On June 4th, two more cubs were brought to ABR, albeit separately. First one in was #293, nicknamed Dandelion Bear. A 4-month-old female cub from Polk County, Dandelion was found on a road and picked up by TWRA. When taken to UT for the usual exam at entrance, the cub weighed only 4.18 pounds, or about half of what she should have weighed. Apparently she had survived (for how long we don’t know, but it is suspected that she was on her own for several days, at least) by eating blackberries and drinking water from a ditch.

Tiny, orphaned Dandelion Bear weighed just over 4 pounds.

Dandelion Bear at UTCVM.
Dr. Duvall and her team examine Dandelion Bear.

The little cub is basically healthy, but underweight. She will be given bear milk replacement formula in small amounts until her system can handle more.

Dandelion Bear has her baby teeth. They look good.
Dandelion Bear is in the Cub Nursery for careful monitoring sue to her small size.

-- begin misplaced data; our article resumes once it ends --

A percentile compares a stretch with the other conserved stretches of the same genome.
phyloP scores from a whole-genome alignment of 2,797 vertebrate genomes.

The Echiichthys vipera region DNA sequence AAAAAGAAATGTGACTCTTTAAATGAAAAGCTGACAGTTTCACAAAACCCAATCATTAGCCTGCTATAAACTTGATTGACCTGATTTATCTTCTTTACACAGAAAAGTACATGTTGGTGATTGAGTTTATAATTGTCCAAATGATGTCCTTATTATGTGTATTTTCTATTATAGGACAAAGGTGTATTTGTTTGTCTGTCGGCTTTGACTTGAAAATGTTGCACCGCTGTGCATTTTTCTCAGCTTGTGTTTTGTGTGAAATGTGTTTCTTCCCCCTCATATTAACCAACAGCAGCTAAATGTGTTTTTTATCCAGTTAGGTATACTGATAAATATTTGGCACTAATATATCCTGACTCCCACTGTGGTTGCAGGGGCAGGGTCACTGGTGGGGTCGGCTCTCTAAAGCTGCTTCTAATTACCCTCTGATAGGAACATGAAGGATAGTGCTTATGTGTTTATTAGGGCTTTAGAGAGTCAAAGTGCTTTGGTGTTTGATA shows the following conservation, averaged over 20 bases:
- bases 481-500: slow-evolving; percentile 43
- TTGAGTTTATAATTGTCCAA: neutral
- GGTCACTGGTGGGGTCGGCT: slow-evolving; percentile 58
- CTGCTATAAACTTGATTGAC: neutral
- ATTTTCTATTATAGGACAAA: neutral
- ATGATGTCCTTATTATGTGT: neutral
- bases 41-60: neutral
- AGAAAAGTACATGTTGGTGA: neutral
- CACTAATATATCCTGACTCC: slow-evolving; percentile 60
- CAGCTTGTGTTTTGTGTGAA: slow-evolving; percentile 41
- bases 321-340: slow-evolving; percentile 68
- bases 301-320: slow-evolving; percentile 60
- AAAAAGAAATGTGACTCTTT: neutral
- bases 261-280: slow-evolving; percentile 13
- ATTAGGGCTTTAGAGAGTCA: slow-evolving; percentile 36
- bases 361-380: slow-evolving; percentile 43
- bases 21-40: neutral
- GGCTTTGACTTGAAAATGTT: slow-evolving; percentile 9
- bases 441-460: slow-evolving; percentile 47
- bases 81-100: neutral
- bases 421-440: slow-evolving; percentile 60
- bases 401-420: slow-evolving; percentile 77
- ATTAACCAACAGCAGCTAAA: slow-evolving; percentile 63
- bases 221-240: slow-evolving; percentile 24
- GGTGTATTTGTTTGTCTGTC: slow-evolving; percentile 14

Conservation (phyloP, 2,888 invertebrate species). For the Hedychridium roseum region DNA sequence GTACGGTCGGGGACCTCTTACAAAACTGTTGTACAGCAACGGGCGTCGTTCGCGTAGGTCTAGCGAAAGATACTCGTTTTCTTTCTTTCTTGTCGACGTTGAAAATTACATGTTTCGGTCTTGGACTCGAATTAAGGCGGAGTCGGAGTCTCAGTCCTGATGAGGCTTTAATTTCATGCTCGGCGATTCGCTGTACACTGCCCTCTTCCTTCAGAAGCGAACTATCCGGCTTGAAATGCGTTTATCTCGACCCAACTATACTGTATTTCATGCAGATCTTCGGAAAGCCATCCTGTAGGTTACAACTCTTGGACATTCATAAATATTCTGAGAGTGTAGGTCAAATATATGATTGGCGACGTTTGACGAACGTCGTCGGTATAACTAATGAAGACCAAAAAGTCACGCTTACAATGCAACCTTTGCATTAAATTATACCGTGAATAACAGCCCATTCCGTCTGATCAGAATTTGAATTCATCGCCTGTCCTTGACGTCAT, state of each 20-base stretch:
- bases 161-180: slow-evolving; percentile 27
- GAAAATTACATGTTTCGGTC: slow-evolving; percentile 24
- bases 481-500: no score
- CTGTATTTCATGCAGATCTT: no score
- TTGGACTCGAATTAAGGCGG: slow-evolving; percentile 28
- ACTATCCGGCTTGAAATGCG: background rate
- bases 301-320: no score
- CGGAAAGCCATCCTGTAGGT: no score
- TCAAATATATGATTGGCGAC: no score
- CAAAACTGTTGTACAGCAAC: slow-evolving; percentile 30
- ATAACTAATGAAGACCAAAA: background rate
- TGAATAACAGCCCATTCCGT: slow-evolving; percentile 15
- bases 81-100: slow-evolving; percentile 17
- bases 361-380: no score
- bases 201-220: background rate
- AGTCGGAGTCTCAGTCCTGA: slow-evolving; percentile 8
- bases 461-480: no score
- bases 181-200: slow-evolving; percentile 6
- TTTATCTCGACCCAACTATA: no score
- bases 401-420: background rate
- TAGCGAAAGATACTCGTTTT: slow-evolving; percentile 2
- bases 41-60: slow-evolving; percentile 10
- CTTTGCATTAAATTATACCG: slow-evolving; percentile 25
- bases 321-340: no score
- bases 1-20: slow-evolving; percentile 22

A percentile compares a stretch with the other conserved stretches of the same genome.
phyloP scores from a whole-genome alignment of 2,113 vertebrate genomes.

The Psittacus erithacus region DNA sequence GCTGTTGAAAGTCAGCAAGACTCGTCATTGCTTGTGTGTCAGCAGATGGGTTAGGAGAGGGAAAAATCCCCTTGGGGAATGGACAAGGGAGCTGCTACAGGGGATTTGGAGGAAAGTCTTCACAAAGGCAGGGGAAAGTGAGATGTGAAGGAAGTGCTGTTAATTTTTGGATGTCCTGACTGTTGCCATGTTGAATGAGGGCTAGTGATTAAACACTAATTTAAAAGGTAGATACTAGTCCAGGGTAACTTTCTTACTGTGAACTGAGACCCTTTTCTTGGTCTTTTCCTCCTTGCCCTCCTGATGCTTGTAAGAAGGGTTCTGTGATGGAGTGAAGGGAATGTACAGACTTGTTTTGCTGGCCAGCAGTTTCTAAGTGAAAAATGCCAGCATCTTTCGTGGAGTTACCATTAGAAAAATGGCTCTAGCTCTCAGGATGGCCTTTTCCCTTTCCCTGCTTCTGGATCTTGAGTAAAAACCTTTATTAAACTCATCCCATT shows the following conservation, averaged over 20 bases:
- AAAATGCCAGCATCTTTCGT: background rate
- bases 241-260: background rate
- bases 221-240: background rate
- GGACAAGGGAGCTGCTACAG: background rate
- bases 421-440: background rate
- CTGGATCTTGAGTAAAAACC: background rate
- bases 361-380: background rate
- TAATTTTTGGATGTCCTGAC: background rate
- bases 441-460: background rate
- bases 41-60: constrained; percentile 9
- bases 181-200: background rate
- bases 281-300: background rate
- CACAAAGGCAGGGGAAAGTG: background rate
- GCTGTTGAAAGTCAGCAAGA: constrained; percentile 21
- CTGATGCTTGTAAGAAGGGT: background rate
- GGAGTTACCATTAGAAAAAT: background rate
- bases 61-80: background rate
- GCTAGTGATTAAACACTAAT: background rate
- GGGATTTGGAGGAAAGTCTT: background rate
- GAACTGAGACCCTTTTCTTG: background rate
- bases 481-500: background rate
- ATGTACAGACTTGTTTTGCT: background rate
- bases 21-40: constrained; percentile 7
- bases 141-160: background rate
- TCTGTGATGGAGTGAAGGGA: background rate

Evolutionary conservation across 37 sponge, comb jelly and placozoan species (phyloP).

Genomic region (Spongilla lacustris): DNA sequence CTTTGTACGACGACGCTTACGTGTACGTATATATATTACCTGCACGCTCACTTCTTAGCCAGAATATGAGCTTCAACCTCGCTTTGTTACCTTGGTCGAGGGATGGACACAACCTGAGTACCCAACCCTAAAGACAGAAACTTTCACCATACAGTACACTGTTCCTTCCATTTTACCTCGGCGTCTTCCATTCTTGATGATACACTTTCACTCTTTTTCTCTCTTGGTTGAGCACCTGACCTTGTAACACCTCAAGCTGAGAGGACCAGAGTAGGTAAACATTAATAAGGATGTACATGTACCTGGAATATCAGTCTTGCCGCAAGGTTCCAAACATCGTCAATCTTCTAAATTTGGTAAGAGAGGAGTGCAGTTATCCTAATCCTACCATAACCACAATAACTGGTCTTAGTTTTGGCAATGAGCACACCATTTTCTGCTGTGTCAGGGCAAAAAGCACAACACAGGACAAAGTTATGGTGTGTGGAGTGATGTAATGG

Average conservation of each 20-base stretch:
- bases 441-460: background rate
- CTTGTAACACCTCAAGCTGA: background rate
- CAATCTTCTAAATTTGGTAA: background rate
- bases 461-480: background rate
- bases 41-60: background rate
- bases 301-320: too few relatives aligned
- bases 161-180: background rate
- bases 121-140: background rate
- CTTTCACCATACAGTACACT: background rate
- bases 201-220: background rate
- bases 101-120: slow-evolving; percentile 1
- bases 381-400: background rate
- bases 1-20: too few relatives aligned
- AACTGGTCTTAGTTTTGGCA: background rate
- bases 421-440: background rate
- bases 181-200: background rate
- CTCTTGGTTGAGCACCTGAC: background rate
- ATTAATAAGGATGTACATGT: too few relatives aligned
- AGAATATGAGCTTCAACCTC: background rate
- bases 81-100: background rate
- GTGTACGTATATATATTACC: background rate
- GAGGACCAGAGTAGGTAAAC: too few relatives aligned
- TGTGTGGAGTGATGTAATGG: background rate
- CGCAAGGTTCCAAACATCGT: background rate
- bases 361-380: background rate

But that’s not all! Late that same night, the TWRA officer brought Dandelion’s brother, ABR Bear #294. He had searched for the second cub, after it was reported that people had seen two orphans. Curator Coy took the little male cub, nicknamed Bentley Bear for the town of Benton near where the cubs were found, to UT the next morning.

Bentley Bear is twice the weight of his sister at 8.58 pounds. He is healthy except for some ticks and slight anemia. He was reunited with his sister in the Cub Nursery.

Bentley Bear is twice the size of Dandelion.
The two cubs are together in the Cub Nursery.

This brings our total bear population to ten – three yearlings and seven cubs. We will watch and report on their progress as the days pass.